Bank Of America's Incredible Shrinking Liability

By Stephen D. Simpson, CFA | January 05, 2011 AAA

At this point in the credit crisis it would seem that anybody claiming to have a firm handle on everything going on is either crazy, dishonest or a singular genius. Take the latest news from Bank of America (NYSE:BAC) - the terms of a deal to settle much of its liability to Freddie Mac (Nasdq:FMCC) and Fannie Mae (Nasdaq:FNMA) for mortgage put-backs not only surprised most observers, but angered a lot of people all over again. Moreover, there is uncertainty everywhere an investor cares to look regarding whether or not other banks will be able to strike similar deals and how these banks will deal with other claimants.

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A Quick Take on the Deal
Early in January, Bank of America announced a deal with Freddie and Fannie whereby it was settling its potential put-back obligations to these entities for a total of $2.8 billion. This deal covers just mortgages related to Countrywide (which Bank of America bought), but will avoid more litigation regarding BAC's ultimate responsibility in buying back misrepresented or outright fraudulent mortgages under the terms of the put-back agreements that it had with these agencies.

In many respects, this was a deal so favorable to BAC it was close to outright theft. The liability between BAC and Freddie/Fannie could have been anywhere from $10 billion to upwards of $20 billion depending upon the assumptions an investor wanted to make about the settlement. As it stands, even more than $20 billion would have represented only about a 1% delinquency rate for these loans, when the actual rate has been running more like 11%.

It is also worth mentioning that this is tantamount to another bailout for the banks. Freddie/Fannie are under direct government control, while Bank of America (along with Citigroup (NYSE:C), Wells Fargo (NYSE:WFC) and many others) needed very cheap government money to stay liquid. What is interesting about this move, though, is that it avoids the splashy headlines of another TARP-like program that would be announced from a White House or Congressional podium. (For more, see Liquidity And Toxicity: Did TARP Fix The Financial System?)

More to Come
Although this deal takes care of a lot of Bank of America's liability to the government-sponsored enterprises (GSEs), it is not over yet. There are still upwards of $3 billion in non-CFC-related claims to cope with, though the mortgages in this pot have had significantly lower default rates.

Beyond that is the question of how the banks will handle the monoline insurers and private investors. BAC likely owes billions of dollars to companies like Assured Guaranty (NYSE:AGO) and MBIA (NYSE:MBI), and it seems unlikely that they would take the same pennies-on-the-dollar deal as the GSEs. By the same token, given that the market caps on just those two companies alone are $3.7 billion and $2.5 billion, even a heavily discounted deal could be really good news.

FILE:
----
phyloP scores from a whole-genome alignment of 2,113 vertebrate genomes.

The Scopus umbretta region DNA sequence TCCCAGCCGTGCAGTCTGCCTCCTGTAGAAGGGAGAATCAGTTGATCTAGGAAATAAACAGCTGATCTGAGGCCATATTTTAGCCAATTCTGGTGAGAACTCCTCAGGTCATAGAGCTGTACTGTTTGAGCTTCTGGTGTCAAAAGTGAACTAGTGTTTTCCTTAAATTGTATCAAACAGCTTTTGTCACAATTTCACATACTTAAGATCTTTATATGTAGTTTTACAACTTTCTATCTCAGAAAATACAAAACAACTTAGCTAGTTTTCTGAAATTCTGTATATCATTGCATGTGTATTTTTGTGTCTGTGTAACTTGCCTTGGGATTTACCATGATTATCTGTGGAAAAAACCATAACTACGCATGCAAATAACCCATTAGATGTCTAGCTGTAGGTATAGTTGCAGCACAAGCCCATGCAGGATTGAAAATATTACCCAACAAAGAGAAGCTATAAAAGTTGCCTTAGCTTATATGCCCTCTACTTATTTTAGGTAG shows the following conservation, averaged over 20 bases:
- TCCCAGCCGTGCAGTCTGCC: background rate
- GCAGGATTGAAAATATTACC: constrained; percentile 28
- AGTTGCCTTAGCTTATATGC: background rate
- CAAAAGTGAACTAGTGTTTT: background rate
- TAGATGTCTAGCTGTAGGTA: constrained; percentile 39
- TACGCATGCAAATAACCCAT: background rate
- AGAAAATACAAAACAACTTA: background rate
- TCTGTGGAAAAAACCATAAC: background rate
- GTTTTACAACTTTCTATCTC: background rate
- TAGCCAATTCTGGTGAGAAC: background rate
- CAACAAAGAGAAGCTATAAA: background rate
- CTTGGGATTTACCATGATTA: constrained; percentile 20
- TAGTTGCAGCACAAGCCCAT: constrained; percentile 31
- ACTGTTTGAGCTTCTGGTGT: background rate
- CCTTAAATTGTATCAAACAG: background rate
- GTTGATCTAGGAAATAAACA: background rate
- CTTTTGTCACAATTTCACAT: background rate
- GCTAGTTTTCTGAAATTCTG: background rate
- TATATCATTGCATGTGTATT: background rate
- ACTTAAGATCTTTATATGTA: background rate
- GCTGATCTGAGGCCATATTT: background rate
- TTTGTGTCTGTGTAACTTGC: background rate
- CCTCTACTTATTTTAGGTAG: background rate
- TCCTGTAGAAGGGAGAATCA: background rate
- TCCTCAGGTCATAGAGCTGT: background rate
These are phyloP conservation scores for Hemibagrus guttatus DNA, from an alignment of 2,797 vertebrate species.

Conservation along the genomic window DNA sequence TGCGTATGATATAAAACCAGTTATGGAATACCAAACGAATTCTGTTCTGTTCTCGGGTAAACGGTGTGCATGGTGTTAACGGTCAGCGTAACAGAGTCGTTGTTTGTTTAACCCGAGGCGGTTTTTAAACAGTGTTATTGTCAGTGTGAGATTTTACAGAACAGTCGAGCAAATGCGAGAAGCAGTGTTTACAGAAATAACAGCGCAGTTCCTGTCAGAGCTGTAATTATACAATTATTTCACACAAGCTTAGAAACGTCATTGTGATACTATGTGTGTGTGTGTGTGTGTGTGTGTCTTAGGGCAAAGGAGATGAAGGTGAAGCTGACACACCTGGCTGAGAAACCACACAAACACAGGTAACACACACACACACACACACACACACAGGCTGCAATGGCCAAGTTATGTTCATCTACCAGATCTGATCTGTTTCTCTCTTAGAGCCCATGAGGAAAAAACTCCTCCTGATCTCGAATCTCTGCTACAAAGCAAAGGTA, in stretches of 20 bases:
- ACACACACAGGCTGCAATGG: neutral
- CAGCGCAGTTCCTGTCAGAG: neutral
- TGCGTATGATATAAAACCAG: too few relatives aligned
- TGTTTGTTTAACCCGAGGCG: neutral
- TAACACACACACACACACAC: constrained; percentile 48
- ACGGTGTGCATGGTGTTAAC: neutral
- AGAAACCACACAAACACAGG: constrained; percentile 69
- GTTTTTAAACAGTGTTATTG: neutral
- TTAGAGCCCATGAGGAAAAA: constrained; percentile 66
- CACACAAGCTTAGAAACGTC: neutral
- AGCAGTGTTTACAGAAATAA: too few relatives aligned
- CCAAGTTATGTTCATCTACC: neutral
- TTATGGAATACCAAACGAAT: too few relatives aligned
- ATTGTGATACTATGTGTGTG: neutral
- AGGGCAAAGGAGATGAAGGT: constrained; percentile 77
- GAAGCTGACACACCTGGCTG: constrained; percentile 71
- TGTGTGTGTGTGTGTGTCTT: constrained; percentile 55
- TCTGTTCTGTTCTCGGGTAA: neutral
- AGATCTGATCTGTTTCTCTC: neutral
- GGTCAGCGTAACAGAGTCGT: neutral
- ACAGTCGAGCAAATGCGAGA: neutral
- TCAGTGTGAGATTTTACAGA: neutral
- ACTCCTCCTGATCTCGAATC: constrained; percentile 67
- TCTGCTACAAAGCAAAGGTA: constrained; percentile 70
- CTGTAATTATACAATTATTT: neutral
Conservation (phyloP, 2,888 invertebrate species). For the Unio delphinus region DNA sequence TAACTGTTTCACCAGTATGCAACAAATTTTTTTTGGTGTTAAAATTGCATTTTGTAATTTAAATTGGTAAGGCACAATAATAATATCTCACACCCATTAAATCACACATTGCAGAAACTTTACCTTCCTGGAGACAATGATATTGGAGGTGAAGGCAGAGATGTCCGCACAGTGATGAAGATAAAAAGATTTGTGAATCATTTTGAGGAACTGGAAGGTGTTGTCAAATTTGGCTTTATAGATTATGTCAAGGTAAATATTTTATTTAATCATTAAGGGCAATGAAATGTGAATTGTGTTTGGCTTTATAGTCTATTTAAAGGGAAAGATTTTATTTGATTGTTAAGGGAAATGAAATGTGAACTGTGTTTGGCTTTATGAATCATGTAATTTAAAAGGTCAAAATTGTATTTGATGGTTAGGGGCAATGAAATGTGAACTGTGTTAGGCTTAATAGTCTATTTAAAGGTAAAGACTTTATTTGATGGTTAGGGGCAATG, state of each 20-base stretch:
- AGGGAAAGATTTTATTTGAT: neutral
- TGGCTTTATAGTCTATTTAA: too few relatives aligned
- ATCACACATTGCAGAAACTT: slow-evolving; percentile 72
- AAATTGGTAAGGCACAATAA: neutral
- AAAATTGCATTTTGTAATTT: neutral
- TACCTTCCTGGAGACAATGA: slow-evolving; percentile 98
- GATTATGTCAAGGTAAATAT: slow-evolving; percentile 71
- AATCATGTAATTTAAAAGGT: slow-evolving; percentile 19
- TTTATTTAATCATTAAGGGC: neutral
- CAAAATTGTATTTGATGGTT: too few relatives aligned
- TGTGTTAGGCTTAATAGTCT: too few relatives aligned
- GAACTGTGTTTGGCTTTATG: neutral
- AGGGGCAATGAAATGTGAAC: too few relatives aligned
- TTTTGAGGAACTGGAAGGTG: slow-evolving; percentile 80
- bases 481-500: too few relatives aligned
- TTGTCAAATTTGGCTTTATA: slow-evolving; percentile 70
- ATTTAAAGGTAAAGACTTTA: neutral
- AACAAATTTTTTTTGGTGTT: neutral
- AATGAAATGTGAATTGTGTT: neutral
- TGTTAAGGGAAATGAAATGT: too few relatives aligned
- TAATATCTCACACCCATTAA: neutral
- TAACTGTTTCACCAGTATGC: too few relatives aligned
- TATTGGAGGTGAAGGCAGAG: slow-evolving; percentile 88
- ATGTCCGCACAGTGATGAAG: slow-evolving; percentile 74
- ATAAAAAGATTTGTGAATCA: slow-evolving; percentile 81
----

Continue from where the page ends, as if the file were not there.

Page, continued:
Then there is the question of the private investors. Allianz (NYSE:AZ), which owns the huge bond firm PIMCO, likely has billions of dollars in claims, and who knows what the bill is for companies like Fidelity, BlackRock (NYSE:BLK), T.Rowe Price (Nasdaq:TROW) and so on. Can any of these companies give a similarly sweet deal to B of A and face their investors (or their investors' attorneys)? Even if the government called them up and asked them to "take one for the team", there is a limit to how much they can write down these obligations.

It's Not Over Yet
Investors can likely count on years of negotiation and legal wrangling for BAC, Citigroup (NYSE:C), Deutsche Bank (NYSE:DB), Goldman Sachs (NYSE:GS), Wells Fargo and a whole host of others. Hardly anybody was innocent in this affair - ranging from duplicitous mortgage borrowers to avaricious mortgage brokers, greedy banks, and opportunistic investment banks (and let's not forget the sleepwalking regulators).

While many people will be furious with what they regard as yet another bailout of major financial institutions, the fact is that this is often how business works. Right or wrong, fair or unfair, companies that are large enough to threaten the stability of the entire system don't pay the same penalties as small fry who can be punished severely with no systemic risk. For bank investors, though, this is likely good news - it is uncertain to what extent other banks can replicate B of A's deal with Freddie and Fannie, but any progress towards a resolution of this mess, at a discount to the probable real liability no less, has to be seen as good news. (For more, see Top 10 Bailout Money Recipients.)

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